This is especially the case with “If I Had Two Paths I Would Choose The Third”, which turns footage of the fall of Baghdad on April 3, 2003 into an ancient, bestial carnival. As American soldiers topple Saddam Hussein’s statue, the painted crowd bulges and throbs, its faces become monsters, crows, donkeys, giant eyes. Then most terrifyingly, a shot of the American soldiers covering the statue’s face with an American flag is mirrored, and the artists turn the negative space thus created into a gaping mouth, then a vengeful horned creature—the ancient demon awaken by this disastrous invasion.
As Saddam’s statue falls, roses rise from it on slim stems and the cosmic symbol of a hare grows in its belly; as though to mourn or redeem Iraq’s military dictator. A man beating someone with a shoe is transformed into a screaming red-eyed rat. A donkey, beast of reason in Haerizadeh, Haerizadeh and Rahmanian’s symbology, brays above the heads of the crowd.
Dotted in the space are lovingly handcrafted sculptures, whose many artisans the artists acknowledge gratefully. I particularly love “Memories Well Up from the Heart and Draw a Curtain on the Eye”, a precarious waterwork of airborne objects. Suspended in arcs of copper tubing hang long ceramic lettuces; below them, douches rendered in white porcelain stream water into a colorful, beat-up metal bowl. Maybe it’s just me, but their shapes evoke, respectively, testicles and spermatozoa, and the whole thing seems to graft the Persian tradition of soothing fountains with the permanently frustrated sexuality of Marcel Duchamp’s “Large Glass”, aka “The Bride Stripped Bare by Her Bachelors, Even”. It is joyously perverted and sweet.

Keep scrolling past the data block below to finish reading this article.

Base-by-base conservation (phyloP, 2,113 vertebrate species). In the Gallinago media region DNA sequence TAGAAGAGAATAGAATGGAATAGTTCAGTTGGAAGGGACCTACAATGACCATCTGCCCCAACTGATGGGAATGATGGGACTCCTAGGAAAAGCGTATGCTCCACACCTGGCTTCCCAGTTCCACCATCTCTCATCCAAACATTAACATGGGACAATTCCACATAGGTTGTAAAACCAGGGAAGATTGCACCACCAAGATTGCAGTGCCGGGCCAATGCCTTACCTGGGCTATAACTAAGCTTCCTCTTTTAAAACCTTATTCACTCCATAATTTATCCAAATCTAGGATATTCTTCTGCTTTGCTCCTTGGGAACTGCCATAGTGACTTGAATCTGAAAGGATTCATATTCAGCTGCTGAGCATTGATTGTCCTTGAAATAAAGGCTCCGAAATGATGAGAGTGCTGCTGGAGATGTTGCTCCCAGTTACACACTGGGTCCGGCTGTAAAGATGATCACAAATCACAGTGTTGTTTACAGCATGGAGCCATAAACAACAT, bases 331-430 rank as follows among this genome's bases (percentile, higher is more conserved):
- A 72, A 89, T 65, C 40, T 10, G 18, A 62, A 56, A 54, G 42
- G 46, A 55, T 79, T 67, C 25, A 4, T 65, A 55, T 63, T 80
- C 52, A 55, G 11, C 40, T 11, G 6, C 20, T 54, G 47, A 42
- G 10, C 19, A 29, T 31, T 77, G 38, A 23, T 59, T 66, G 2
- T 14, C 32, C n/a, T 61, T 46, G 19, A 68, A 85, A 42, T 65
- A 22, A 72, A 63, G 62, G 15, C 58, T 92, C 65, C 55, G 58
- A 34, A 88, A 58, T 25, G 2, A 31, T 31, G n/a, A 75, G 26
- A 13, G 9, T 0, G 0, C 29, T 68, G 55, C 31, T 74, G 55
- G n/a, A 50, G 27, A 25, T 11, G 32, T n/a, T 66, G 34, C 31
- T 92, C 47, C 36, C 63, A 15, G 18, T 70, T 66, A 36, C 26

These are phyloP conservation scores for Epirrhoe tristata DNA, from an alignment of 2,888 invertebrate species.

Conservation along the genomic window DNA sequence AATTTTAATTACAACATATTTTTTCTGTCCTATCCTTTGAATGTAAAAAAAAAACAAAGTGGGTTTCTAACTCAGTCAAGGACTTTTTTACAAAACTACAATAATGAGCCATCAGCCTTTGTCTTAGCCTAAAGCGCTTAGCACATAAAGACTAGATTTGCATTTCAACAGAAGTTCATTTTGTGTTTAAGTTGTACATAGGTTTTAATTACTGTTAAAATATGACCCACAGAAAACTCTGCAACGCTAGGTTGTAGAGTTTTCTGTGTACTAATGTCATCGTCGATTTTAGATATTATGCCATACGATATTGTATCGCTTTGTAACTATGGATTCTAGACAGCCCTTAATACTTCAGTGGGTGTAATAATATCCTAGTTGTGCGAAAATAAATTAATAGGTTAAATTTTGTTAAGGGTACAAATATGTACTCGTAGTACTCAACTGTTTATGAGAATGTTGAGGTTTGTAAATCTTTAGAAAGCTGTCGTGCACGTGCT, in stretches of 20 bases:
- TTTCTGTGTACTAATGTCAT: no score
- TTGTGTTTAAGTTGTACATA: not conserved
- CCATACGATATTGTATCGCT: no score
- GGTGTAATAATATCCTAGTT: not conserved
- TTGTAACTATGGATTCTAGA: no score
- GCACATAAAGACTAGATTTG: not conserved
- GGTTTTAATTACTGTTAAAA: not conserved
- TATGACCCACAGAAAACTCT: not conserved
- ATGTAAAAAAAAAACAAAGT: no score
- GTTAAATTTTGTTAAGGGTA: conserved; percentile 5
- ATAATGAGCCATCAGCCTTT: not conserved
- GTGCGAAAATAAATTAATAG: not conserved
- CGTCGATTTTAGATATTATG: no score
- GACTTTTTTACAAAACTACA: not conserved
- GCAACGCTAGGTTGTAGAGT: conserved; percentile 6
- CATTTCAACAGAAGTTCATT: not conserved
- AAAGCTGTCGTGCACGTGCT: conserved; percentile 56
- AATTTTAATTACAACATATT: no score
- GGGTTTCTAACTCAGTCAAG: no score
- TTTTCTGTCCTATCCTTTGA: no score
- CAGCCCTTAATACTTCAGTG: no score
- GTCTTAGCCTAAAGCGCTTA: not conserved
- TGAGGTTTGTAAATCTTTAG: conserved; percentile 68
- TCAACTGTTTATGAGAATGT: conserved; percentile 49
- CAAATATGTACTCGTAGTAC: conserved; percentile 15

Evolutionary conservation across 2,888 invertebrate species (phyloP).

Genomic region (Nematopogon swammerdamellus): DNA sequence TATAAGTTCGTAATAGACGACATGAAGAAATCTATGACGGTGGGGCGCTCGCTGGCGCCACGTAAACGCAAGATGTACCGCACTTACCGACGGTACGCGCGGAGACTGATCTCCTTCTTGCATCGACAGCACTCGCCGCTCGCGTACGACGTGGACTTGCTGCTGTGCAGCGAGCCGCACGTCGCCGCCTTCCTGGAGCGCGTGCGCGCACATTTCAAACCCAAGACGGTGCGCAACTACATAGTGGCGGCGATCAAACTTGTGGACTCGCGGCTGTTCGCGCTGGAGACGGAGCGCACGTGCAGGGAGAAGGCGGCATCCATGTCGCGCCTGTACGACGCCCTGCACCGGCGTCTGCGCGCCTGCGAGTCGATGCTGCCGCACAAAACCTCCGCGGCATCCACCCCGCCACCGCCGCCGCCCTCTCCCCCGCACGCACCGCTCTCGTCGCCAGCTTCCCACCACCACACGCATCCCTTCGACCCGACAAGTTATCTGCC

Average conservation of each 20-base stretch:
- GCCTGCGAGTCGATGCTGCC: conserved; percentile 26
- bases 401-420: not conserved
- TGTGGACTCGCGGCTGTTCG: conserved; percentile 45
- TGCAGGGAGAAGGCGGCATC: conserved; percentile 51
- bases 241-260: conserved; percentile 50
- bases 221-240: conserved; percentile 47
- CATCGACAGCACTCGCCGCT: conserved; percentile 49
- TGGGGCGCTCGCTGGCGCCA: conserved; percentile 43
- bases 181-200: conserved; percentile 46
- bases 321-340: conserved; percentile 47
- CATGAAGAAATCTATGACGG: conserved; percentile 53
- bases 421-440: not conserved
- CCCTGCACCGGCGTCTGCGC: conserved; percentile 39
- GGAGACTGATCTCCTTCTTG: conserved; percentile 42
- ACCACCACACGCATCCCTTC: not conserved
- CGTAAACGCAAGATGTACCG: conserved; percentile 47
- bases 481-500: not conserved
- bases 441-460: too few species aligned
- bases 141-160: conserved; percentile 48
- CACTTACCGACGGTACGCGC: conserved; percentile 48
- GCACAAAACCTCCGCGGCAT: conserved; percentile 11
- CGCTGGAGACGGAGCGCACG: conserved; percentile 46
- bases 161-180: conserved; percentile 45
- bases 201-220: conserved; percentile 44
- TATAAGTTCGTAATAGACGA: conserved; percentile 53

“From March to April…2020” allows us to see how the artists create their moving paintings, and also their paintings in the progress on ceramic plates. In these, each a complex artwork in itself, pictures from the news are reframed with traditional ceramic motifs, such as floral and calligraphic borders, and the modern medium of the souvenir plate. The chandelier-like welded sculpture “Alluvium” is an act of grieving for the precious lives deemed less important—society’s silt, or alluvium—in the first months of our current pandemic. Baby birds scream hungrily around the base of a bowl decorated with lush peonies. The topmost plate reads, “not a single leaf is left over my heart to be peeled off. everything is expendable.” At Chennai airport, health workers wearing gloves and plastic gowns await Indian workers thrown out of Dubai: the artists cloak their masked faces in a long-tailed fish.